CMS Analyzes House Health Care Bill

On Friday, the Centers for Medicare & Medicaid Services (CMS) released a report estimating the effects of the House health care reform bill. Looking only at the spending side of the ledger, they estimate both greater costs and greater savings than does CBO -- netting to roughly $60 billion less overall. We have compiled the differences here, but it is important to note that CBO and CMS work off of different Medicare baselines, meaning that greater savings need not mean lower overall federal spending.


Provisions CBO CMS
Individual Penalties ($33) ($62)
Employer Payments ($135) ($118)
Mandate Provisions ($168) ($180)
Exchange Subsidies $602 $596
Medicaid Expansion $425 $512
Small Business Credits $25 $11
Coverage Expansion $1052 $1114
Long-Term Care Insurance* ($72) ($39)
Other Spending Changes $195 $176
Other Spending $123 $137
Changes in Prescription Drug Payments ($83) ($117)
Medicare Advantage Cuts ($170) ($200)
Reductions in Provider Payment Updates ($173) ($229)
Measures to Slow Overall Health Care Cost Growth# ($7) ($3)
Measures to Reduce Federal Health Care Spending ($106) ($136)
Spending Offsets ($539) ($685)
Interactions and Other Spending and Taxes ($15) $9
Total Spending Impact $453 $395

Note: Numbers are not strictly comparable due to different baselines and other technical differences. Numbers in billions.

Sources: Congressional Budget Office, Centers for Medicare & Medicaid Services , and Authors' Calculations

*Provision raises revenue through premiums; however, due to vesting rules, the program's costs occur mostly beyond the ten year window

#Net effect of spending for and savings from efforts to slow economy-wide health care cost growth

In addition to looking at federal spending, the CMS report estimated the impact of the legislation on national health expenditures. Here is a comparison of their baseline breakdown over the next decade versus their estimates for the House bill:


Among the major findings of the report included:

  • The national insurance coverage provisions would cost roughly $935 billion from 2013 to 2019.
  • Thirty-four million more U.S. citizens and legal residents would have health insurance by 2019.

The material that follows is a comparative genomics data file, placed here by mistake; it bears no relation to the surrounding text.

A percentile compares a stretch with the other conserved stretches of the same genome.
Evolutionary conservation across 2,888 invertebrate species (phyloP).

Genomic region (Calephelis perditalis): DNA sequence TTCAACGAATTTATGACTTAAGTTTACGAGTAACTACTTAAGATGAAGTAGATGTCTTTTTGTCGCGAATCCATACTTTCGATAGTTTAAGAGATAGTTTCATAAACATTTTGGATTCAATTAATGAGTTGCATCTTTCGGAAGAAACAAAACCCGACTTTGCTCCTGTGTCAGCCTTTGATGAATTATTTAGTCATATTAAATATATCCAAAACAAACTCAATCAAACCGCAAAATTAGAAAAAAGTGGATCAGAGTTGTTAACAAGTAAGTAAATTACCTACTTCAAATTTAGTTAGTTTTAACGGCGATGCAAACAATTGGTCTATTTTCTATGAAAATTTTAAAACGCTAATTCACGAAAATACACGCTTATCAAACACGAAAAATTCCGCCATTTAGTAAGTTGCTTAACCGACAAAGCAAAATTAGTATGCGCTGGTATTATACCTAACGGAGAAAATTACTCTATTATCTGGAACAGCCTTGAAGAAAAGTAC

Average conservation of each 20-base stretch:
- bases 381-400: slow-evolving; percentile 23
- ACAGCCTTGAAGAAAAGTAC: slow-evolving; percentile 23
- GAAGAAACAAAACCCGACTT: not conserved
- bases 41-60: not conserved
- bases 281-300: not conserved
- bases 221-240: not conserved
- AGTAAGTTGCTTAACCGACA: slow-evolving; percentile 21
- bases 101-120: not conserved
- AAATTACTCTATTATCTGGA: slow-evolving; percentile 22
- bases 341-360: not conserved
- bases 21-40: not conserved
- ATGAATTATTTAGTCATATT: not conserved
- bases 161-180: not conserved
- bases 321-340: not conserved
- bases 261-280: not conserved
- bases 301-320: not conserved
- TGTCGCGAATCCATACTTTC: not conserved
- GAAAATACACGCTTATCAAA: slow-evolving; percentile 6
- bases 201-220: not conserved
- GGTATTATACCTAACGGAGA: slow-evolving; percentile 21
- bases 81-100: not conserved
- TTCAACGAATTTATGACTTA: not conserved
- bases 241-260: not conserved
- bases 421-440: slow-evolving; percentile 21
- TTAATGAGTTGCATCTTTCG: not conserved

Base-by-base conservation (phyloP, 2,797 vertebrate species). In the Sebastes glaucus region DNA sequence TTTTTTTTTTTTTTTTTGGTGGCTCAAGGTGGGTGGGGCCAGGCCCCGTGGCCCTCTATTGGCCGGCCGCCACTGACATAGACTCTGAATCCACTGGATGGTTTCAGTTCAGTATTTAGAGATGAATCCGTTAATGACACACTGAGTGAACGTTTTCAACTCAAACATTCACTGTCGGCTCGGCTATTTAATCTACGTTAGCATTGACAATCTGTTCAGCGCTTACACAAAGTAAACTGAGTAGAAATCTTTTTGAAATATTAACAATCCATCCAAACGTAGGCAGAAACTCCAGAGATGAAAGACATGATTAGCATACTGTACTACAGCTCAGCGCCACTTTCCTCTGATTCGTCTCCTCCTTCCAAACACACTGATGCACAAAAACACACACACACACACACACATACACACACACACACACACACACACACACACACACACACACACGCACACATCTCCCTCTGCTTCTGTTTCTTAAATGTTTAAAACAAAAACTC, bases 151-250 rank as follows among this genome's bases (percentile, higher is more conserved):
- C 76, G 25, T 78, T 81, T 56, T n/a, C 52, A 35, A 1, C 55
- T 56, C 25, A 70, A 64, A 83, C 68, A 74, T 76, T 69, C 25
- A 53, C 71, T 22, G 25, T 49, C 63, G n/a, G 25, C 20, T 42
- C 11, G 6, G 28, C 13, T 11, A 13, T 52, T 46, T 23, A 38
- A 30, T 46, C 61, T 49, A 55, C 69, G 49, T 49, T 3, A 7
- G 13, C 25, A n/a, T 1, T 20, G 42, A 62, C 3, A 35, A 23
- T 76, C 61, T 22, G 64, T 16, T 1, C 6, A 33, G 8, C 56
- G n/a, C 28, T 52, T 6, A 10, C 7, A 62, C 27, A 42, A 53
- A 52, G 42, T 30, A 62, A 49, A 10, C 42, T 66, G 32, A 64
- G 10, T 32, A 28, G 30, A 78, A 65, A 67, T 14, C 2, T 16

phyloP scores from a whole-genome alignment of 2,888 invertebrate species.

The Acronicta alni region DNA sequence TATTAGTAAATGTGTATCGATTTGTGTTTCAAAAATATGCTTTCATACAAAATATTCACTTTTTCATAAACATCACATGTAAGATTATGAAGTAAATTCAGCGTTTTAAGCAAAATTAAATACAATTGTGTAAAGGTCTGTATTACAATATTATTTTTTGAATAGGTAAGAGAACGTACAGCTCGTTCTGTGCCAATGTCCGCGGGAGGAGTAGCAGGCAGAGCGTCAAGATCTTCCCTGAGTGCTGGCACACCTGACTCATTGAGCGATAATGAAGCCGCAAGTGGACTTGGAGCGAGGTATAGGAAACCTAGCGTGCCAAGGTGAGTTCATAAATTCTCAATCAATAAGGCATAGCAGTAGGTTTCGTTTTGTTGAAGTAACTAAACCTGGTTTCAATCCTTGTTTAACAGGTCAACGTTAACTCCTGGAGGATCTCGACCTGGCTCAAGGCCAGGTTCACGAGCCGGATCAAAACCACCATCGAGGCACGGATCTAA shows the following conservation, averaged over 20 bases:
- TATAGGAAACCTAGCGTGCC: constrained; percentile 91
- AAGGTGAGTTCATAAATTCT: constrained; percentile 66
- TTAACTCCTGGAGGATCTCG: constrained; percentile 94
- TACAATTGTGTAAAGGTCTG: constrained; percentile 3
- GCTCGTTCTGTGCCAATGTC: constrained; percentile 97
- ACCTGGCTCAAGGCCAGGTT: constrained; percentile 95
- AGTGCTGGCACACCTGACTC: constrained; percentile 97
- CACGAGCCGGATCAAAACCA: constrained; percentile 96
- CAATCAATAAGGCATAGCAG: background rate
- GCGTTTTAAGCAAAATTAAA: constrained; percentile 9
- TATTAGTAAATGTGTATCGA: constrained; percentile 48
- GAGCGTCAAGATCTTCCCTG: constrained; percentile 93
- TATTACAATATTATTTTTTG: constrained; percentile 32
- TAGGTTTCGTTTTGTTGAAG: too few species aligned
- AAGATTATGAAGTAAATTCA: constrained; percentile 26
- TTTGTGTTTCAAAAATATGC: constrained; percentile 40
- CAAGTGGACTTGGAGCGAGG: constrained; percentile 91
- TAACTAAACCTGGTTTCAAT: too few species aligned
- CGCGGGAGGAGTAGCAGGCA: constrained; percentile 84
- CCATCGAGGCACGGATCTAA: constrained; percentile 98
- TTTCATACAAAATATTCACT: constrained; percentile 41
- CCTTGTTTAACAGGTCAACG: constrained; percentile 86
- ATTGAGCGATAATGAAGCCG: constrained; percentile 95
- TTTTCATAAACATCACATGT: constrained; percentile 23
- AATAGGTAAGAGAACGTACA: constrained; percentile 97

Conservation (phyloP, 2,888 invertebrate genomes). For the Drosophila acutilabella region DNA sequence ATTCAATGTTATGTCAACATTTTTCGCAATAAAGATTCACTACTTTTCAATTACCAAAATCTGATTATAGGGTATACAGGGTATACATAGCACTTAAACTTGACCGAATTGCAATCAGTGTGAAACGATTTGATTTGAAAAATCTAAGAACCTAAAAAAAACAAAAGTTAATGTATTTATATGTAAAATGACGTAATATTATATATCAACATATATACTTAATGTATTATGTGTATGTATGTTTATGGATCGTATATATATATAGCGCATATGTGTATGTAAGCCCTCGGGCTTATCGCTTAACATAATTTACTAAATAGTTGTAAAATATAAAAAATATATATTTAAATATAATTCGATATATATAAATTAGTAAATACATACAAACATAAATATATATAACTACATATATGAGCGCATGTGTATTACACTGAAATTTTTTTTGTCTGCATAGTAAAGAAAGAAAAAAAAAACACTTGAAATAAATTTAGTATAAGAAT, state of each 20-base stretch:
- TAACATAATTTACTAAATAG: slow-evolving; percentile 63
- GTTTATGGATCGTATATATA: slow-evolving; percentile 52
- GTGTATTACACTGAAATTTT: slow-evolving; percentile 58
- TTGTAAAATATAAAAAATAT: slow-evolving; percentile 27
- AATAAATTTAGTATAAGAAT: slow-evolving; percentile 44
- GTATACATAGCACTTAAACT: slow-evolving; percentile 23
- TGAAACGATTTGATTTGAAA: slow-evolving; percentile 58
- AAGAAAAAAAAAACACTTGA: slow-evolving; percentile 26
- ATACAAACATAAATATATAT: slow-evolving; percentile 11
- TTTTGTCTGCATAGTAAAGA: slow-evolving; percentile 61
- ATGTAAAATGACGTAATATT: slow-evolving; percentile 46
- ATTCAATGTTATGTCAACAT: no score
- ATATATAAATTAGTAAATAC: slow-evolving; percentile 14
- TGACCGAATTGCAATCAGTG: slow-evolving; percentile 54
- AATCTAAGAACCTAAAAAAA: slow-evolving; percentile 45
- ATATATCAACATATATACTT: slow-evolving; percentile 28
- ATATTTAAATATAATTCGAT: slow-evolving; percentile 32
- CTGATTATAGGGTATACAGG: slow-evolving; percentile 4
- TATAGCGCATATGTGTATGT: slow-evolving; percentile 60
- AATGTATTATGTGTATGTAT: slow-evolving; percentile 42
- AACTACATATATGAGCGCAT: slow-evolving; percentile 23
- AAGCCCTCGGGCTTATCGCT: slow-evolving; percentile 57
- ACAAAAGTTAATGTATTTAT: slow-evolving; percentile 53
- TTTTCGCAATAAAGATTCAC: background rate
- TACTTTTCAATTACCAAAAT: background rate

• Total net savings from Medicare provisions for coverage would total about $571 billion in 2010-2019. Non-coverage Medicaid provisions would add $78 billion to the total cost. Federal tax revenues would further offset costs. The bill will reduce Federal budget deficit through 2019, the CBO and the Joint Committee on Taxation estimate.
  • A net savings of $39 billion over the next ten years is projected from the proposed Community Living Assistance Services and Supports insurance program. These savings only occur because no benefits would be paid over the first five years. Long-term costs would be greater than funds received as premiums. Additionally, the potential for adverse selection puts the program at risk.
  • Money spent on health care would increase by approximately 0.8 percent from 2010-2019. Health service providers might have trouble meeting the increased demand for their services. As a result, prices could increase, there could be cost shifting, and providers might be less willing treat patients whose insurance reimburses at a low rate.
  • The bill would not significantly slow the growth of health care cost, aside from the proposed reductions in Medicare payment updates, which are probably unsustainable. 

CRFB has recently released a new set of charts, Charts Comparing Health Care Reform Bills, to show the major metrics, costs, savings, and budget impacts of the House Democrats bill, the Senate Finance bill, and the House Republicans bill. CRFB has also recently posted Evaluating Health Care Plans, analyzing the three health care reform bills.

With a CBO report on the cost of the Senate bill scheduleded to come out this week, check back to The Bottom Line for more CRFB analysis of the health care reform bills.